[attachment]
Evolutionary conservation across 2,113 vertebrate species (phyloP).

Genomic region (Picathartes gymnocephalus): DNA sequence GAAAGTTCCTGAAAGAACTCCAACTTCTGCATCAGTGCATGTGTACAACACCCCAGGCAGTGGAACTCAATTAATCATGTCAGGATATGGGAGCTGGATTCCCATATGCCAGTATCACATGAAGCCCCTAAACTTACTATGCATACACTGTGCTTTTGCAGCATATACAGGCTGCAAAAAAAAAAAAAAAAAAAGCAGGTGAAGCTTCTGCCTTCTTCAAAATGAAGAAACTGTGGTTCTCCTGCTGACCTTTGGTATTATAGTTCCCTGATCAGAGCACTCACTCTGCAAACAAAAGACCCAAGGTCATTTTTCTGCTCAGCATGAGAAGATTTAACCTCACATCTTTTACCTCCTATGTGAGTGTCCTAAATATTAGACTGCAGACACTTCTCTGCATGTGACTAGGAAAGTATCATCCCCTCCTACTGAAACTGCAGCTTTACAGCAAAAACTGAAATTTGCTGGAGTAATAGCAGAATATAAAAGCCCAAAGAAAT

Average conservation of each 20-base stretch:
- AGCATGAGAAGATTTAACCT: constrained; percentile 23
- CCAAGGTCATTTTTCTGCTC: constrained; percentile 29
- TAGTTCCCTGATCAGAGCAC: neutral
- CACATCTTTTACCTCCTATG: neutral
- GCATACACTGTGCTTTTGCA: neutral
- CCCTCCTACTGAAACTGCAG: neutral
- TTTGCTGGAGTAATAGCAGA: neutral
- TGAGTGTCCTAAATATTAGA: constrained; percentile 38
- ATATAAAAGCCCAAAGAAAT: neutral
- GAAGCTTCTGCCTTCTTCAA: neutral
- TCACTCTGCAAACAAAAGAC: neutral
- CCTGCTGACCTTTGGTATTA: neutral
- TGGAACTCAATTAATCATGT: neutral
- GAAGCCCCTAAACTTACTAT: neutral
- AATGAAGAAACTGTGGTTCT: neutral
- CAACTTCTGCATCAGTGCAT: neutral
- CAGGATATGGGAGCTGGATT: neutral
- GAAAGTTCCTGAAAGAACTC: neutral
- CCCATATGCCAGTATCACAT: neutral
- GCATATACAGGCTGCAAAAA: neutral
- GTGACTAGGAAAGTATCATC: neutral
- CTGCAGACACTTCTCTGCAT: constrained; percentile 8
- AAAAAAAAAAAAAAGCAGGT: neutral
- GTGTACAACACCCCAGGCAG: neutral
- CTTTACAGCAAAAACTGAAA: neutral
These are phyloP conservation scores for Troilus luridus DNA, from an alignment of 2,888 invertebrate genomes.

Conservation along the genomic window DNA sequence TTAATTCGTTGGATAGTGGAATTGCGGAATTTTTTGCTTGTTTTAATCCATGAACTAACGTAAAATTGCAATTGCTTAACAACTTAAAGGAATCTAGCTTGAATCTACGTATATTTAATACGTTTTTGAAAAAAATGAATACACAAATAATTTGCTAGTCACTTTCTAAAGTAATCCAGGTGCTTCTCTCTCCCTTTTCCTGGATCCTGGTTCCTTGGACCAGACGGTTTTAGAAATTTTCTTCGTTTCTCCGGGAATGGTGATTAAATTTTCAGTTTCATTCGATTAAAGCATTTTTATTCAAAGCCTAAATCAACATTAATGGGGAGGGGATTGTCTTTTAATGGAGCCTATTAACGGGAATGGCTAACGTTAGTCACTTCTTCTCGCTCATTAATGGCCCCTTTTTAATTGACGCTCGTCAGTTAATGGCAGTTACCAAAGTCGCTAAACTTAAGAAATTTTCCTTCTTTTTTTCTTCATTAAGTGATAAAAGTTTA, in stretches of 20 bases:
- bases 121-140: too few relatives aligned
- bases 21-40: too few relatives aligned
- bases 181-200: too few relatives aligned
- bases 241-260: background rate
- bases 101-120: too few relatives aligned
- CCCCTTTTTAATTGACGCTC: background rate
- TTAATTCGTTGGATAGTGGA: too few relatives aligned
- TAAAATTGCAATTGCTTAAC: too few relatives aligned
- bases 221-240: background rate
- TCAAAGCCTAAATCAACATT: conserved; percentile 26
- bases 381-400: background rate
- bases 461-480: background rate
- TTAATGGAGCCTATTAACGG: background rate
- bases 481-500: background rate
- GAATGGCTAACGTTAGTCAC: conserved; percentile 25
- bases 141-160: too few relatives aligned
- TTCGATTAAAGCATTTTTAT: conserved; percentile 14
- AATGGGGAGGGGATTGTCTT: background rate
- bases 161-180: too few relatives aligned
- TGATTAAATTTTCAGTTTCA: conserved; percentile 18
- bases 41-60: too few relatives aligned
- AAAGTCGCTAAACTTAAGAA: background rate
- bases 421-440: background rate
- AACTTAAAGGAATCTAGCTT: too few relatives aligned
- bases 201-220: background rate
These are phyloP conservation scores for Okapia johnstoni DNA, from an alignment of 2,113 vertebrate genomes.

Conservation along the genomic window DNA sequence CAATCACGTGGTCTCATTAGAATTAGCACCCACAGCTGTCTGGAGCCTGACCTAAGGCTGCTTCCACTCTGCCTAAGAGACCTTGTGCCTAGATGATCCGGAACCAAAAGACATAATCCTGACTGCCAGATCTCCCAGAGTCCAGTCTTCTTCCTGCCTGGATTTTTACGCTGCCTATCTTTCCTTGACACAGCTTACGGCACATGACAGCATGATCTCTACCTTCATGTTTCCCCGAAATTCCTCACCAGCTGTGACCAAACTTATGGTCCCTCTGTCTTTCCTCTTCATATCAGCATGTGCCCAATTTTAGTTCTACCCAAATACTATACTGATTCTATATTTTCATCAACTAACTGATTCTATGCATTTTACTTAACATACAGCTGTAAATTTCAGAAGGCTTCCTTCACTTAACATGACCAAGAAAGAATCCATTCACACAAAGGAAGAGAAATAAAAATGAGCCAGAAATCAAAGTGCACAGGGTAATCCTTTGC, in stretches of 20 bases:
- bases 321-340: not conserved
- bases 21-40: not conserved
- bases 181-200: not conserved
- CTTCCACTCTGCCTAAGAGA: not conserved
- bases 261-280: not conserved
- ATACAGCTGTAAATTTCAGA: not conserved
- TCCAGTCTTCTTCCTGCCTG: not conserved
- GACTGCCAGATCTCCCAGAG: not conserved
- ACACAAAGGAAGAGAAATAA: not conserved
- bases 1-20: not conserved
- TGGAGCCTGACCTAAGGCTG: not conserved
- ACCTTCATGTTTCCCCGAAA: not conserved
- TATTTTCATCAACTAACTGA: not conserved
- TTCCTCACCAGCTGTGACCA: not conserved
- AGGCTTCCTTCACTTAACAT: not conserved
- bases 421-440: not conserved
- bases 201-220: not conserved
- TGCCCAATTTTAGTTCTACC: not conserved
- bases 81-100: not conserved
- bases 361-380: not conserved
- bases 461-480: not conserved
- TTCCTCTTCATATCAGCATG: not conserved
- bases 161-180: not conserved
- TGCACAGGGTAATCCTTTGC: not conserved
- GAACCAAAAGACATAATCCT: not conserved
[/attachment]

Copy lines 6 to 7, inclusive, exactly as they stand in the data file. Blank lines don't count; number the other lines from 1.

- TAGTTCCCTGATCAGAGCAC: neutral
- CACATCTTTTACCTCCTATG: neutral